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By Carlos Guillen

Equity markets started the trading session encouragingly higher as investors were enthused by the much better than expected housing data posted in the pre-market hours; however, all the gains were dissipated as news from Cyprus once again served as a reminder that all is not well in Europe and that there is still downside risk that can result from this for all economies.

Clearly, the spike on the Dow Jones Industrial Average index this morning was the result of housing permits and starts data that are maintaining their overall uptrend, providing more evidence that the economy is slowly improving. According to the U.S. Census Bureau, building permits during February increased year-over-year by 33.8 percent and increased month-over-month by 4.6 percent to 946,000, landing higher than the Street's consensus estimate of 925,000. Concurrently, housing starts climbed year-over-year by 27.7 percent and rose month-over-month by 0.8 percent to 917,000, coming above the Street's consensus estimate of 911,000. So the combination of strong building permit growth, which is a proxy for future construction, combined with better than expected single family starts, are clearly coming together to give investors more confidence that the housing sector is holding up well, and this year may contribute even more to gross domestic product growth than it did last year.

Despite the encouraging housing data, markets are down after there was word that Cypriot Finance Minister Michalis Sarris is about to be replaced upon his return from a current trip to Moscow, as it appears that he has not handled the crisis adequately. As it has been well published by now, Cyprus will receive a 10 billion Euro ($12.9 billion) bailout from the euro-zone with a levy on private bank deposits. The levy calls for a 6.75 percent tax on deposits up to 100,000 Euros and a tax of 9.90 percent on deposits above 100,000 Euros. Not surprisingly, depositors in Cyprus ran to take their cash out of banking institutions, but this was stopped by shutting down banks until Thursday. At the moment it is expected that this plan will be rejected by the leadership in Cyprus, but this means the nation will face default if no alternate plan is proposed, clearly a lose-lose situation for everyone.

In all, stocks are taking a hit for a third consecutive trading session, with the Dow sliding over 35 points into the red after being up over 60 points earlier today.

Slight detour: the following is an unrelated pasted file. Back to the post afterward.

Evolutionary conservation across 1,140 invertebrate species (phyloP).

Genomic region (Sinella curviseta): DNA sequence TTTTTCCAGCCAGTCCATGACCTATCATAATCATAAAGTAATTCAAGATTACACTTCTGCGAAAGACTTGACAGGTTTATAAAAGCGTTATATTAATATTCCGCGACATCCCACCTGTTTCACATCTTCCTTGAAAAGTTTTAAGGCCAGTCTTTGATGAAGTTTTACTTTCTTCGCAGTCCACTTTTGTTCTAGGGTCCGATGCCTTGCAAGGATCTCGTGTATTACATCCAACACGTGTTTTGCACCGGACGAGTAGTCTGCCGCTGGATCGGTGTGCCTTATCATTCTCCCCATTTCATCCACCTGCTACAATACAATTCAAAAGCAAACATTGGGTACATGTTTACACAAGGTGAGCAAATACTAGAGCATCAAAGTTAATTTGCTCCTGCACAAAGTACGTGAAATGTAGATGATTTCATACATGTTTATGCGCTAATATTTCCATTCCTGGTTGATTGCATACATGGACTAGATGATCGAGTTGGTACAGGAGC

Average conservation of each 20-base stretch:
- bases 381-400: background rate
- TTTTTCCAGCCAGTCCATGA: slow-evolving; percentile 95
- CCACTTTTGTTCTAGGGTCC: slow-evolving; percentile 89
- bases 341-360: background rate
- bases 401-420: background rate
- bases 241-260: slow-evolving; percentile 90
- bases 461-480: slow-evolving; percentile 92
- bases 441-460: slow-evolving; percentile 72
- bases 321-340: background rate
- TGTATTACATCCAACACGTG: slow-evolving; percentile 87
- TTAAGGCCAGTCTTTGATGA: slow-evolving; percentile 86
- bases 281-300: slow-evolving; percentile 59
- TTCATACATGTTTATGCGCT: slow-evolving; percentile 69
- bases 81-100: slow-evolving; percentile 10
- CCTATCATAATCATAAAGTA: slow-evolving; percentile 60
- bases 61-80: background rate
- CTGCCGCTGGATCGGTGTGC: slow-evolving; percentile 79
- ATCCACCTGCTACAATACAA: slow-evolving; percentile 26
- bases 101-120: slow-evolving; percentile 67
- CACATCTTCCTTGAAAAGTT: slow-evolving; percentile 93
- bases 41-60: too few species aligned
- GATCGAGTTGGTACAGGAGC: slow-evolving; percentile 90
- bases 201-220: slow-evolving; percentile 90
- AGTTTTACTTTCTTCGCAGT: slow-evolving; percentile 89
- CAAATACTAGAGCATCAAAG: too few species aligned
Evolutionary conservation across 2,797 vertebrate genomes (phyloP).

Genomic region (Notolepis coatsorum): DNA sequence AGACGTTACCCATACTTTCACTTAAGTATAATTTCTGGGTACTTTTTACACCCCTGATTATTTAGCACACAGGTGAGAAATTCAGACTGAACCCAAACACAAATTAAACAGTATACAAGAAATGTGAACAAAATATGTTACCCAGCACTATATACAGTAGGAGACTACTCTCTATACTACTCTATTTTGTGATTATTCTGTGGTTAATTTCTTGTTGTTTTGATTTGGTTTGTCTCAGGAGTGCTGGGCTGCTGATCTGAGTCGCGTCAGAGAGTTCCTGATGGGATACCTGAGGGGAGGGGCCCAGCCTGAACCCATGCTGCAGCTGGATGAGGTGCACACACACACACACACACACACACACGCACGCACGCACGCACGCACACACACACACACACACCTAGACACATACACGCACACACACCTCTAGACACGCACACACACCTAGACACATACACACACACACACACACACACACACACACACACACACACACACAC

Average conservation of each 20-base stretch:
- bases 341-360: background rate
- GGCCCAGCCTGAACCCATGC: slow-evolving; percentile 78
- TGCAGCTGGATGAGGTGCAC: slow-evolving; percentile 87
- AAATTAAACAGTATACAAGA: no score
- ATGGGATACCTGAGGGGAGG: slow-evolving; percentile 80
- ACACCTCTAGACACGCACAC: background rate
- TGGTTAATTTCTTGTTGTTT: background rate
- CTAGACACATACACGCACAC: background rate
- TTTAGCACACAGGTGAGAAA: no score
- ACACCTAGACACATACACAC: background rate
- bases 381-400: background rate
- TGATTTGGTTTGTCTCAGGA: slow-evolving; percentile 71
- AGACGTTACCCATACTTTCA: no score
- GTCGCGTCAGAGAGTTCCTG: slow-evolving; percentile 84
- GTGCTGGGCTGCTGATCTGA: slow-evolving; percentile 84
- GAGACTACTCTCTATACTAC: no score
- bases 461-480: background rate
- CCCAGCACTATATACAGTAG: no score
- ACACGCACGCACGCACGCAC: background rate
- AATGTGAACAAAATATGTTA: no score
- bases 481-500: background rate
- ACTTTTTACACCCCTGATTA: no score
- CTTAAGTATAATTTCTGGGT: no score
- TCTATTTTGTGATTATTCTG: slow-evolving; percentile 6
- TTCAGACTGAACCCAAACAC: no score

Housing Starts Resume Uptrend
By David Urani

February housing starts set the tone for the market this morning, registering an increase of approximately 1% month to month. That's not much of a gain but it does represent a reversal after declining in January and worrying investors. Looking forward, there was an even better upturn in permits, which bucked their own decline from January and also represented the highest level since June 2008.

And so, with the January numbers previously having put a touch of doubt in people's minds that the housing recovery may be stalling, this latest February reading has the market feeling good again. And the factor that continues to be the biggest reason to be bullish about home construction is in the supply numbers. Both new and existing home supplies (particularly existing, which is more than ten times the size of new) are right at their lowest levels to date, with existing having hit a new low in January.

So, despite their being an increasing amount of new construction the supply of homes continues to dwindle as home purchases increase. Interestingly, yesterday's NAHB homebuilder confidence index (which surprisingly fell to 44 from 47) had cited an inability to secure lots, and credit to build with, as main factors for their reduced outlooks. Basically, the trend continues to be that builders are having a hard time just keeping up, and with supply continuing to head south the fundamentals remain bullish for construction.